• Tony Greaves 22nd Mar '14 - 3:14pm

    “In hindsight we can see that the opposition to the NHS changes was hysterical and that the NHS has not been harmed, and may well have been improved.”

    What utter nonsense. As John Tilley says the cost of reorganisation has been huge and the disruption has not helped in many areas. But the main problem is the steady drive towards more privatisation which is inherent in s.75 of the Health and Social Care Act and its dependent regulations. (which is why I voted against the Bill at Third Reading). This process will go on and on until a swathe of hospital trusts and other NHS bodies collapse under the pressure.

    Tony

  • Stephen Donnelly 22nd Mar '14 - 4:15pm

    @Joe Otten. “In hindsight we can see that the opposition to the NHS changes was hysterical and that the NHS has not been harmed, and may well have been improved”.

    Anyone with any knowledge of the NHS reforms know they will probably do serious long term harm to the NHS. They have certainly made fundamental changes that have never been properly explained and for which the coalition did not have a mandate.

    When the other mistakes that we have made in government have been long forgotten, this one will still haunt us. The public will not forgive us for backing changes that would never have commanded popular support.

  • Tony Dawson 22nd Mar '14 - 4:17pm

    @Julie Porksen :

    “It was Lib Dem spring conference, 2012. Gateshead.”

    Has capital punishment yet been abandoned in Gateshead for people who call it ‘Newcastle’? 🙂

  • Tony Rowan-Wicks 22nd Mar '14 - 5:41pm

    The Labour wolf, in Liberal Democrat sheep’s clothing, is at your door voters. Those of you who remember the wonders of Labour will have the benefit of Liberal extras helping Labour back into power, we are told. All courtesy of Liberals being too quick to believe Tories would give us a fair deal in government. There is no such thing as a fair deal in government – only some few votes to get the major party’s laws through – Tory or Labour.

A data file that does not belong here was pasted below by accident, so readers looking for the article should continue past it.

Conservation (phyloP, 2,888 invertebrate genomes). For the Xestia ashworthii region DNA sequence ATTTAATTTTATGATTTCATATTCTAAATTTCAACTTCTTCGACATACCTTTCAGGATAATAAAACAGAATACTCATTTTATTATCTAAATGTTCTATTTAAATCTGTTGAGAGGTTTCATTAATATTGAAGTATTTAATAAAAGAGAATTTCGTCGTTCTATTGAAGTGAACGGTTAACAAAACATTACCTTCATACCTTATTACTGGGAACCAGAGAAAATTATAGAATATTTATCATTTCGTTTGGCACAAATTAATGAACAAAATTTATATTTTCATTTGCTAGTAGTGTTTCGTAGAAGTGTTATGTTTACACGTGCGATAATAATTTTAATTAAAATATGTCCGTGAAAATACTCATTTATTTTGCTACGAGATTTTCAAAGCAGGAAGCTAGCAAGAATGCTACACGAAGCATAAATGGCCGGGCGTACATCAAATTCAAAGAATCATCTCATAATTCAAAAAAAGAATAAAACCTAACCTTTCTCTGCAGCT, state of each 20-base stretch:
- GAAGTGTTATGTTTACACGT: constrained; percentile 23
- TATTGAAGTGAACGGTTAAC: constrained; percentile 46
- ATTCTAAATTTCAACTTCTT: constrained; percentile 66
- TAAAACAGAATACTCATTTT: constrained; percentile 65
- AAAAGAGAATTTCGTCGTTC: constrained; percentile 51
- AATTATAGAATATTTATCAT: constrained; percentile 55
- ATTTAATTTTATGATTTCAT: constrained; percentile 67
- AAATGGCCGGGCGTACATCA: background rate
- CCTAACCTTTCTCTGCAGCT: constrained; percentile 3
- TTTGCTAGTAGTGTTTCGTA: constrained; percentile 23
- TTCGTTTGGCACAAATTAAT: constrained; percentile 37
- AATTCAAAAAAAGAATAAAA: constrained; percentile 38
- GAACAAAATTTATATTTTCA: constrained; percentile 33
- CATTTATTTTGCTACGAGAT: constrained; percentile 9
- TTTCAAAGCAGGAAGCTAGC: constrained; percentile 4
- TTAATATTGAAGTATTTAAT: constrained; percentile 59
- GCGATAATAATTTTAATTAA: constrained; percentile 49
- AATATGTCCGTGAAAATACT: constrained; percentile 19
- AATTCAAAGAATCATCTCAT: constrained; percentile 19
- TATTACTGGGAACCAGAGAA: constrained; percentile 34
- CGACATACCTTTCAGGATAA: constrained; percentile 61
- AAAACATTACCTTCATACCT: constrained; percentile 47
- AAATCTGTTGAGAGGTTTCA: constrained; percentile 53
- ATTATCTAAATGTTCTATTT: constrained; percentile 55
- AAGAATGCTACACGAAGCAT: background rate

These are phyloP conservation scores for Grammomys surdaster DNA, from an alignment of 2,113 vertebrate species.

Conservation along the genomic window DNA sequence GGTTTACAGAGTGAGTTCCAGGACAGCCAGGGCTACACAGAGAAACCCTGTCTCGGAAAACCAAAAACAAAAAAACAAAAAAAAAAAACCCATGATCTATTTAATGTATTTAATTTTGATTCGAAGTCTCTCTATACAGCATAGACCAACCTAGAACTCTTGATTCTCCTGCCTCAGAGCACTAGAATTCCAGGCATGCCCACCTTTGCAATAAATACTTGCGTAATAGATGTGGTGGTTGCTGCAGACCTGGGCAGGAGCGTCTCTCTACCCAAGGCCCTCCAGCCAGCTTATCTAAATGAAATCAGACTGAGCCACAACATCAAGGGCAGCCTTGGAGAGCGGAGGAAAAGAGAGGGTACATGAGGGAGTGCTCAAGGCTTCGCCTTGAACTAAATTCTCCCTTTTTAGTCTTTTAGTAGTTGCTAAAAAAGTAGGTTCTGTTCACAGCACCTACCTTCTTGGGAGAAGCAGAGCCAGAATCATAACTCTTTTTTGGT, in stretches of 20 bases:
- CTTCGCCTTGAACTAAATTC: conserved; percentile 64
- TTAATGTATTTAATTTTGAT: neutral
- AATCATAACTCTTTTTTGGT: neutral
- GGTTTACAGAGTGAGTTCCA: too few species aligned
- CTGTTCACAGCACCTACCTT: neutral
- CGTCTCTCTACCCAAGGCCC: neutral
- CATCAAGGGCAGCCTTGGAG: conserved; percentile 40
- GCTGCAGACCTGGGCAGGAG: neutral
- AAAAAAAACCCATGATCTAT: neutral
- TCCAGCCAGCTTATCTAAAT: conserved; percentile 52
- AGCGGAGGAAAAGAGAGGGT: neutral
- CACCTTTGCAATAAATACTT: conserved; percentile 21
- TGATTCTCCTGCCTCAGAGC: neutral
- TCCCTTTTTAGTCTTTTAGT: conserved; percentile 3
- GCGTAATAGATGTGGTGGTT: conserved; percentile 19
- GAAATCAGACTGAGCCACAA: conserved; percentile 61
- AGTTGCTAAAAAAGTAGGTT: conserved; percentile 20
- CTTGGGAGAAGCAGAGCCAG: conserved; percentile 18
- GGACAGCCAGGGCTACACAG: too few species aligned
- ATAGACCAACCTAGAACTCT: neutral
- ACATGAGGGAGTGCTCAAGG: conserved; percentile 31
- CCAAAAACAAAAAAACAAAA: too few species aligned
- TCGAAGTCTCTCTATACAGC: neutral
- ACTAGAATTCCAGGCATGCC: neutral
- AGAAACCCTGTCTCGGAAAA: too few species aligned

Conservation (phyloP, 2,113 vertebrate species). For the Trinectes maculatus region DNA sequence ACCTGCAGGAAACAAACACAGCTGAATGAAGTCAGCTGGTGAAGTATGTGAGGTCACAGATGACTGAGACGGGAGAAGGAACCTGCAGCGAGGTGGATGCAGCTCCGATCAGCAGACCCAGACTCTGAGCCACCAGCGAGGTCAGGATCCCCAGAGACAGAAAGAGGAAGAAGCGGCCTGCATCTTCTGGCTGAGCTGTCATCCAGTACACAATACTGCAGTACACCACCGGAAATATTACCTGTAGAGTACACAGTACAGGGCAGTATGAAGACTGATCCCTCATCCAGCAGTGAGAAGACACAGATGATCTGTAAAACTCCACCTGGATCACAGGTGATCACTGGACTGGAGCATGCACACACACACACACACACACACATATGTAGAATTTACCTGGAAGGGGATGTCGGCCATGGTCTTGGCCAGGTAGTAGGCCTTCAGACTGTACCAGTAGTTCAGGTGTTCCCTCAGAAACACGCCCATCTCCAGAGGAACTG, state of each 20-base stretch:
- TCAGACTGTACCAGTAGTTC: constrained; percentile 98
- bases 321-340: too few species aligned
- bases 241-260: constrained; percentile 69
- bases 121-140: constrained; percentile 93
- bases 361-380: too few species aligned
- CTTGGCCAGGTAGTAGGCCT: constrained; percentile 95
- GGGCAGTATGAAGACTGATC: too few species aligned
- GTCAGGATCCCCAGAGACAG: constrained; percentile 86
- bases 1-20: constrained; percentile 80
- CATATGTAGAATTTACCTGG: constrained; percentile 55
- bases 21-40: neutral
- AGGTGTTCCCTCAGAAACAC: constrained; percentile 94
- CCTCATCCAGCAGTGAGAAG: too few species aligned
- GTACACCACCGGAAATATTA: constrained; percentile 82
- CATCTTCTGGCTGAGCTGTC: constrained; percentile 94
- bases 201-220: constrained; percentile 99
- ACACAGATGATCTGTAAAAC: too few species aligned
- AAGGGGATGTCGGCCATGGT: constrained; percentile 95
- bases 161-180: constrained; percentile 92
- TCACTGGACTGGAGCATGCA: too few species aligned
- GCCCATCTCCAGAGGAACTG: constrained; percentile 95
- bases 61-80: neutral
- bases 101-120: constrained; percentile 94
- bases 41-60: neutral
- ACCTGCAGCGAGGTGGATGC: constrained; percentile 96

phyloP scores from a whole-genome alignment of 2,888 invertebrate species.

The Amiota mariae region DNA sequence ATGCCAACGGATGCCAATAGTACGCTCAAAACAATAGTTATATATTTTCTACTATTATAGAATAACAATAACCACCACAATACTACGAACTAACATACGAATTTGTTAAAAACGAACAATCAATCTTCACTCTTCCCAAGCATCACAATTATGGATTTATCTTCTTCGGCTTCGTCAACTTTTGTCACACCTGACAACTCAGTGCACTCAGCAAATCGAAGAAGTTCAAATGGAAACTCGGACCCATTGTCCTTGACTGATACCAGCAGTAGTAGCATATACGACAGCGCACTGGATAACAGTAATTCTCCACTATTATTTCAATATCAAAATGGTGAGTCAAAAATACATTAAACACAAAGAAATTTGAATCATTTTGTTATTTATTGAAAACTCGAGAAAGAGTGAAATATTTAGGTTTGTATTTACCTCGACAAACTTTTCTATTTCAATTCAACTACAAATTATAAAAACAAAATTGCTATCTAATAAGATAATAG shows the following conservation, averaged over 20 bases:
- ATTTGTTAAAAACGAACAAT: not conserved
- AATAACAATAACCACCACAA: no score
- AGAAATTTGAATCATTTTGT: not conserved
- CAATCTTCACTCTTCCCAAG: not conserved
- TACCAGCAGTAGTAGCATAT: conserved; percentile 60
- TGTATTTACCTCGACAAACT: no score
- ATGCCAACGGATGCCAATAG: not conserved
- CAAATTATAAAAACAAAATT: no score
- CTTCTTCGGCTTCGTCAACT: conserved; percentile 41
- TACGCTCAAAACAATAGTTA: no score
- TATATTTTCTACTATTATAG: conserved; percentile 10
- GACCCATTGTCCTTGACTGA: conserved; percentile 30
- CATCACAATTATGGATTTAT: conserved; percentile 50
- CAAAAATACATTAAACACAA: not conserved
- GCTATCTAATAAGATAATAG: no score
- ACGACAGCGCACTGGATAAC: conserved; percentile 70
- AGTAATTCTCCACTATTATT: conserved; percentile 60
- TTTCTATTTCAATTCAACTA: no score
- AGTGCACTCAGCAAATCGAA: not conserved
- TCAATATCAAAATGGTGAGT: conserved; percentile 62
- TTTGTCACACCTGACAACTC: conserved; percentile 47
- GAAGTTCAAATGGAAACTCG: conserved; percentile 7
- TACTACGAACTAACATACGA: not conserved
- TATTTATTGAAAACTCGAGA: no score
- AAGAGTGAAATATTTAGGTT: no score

And when Labour change back to their old ways and reject the Liberal clothing which helped them to power again, and reject the principles Labour has adopted for now – the Liberal Democrat principles will be there for us to take up once more OURSELVES. Only a Liberal Democrat government can bring our policies to fruition as we intend but it is worth-while trying to bring them to fruition on the back of another party. Good try but it doesn’t work (Nick).

  • @ Muxloe

    “I thought Liberalism valued personal autonomy over paternalism”

    This coalition has seen more liberalism and personal autonomy than any government I can remember

    -Scrapping ID cards
    -Gay marriage
    -‘It’s your money’ staggering reform of the pension system
    -Blocking the snoopers charter
    -Shared parental leave

    I know there’s been some horrible policies we’ve had to agree to, but look at the policies the Lib Dems have got through. Seriously, did you expect gay marriage of all things to happen in the next 10 years let alone in this parliament?
    The list goes on. You can criticise some of the welfare changes as being regressive, but really on the liberalism front I’m amazed at what this government has achieved.

  • @gareth wilson
    That wasn’t might point. I was referring to the tone of the article which implied that voter preferance is related to how pleasant or nice politicians are to potential voters rather than being able to decide based on principle and conviction.

    As to the specifics ofyour list I don’t disagree and you’ll note i said i had reservations about Labour (based on statist tendencies) how ever i believe in an enabling state and feel this is no longer best protected and supported by the Lib Dems and have little faith in the honesty and integrity of the leadership hence my reluctant intention to switch my vote.

  • Blocking the snoopers charter

    Considering the “snoopers’ charter” was proposed by this government in the first place, its withdrawal isn’t particularly striking evidence of the government’s liberalism!

  • paul barker 25th Mar '14 - 4:19pm

    As far as I know theres only been one serious attempt by Academics to use past Poll movements to “predict” the likely result next year, a team led by Steve Fisher at Oxford; they suggest a Tory lead of 5%.
    Labours “solid” Poll lead has in fact been in decline for more than a year, from an average of 11% in February 2013 to 3% now. 2% of that decline has happened over the last 6 weeks, that may be a blip or a sign that Labours decline is accelerating. The last 5 Polls have seen leads between 1 & 5%, in line with 3% average but enough to cause a minor panic in Labour ranks.
    To put all this in perspective, if you remove the “voters” who didnt actually vote in 2010 the current average Labour lead of 3% turns into a Tory lead of 1%. Labour are very good at attracting voters who dont vote.
    There are still 13 months, (and 2 important sets of Elections) to go, plenty of time for Labour & Tory splits to come into the open.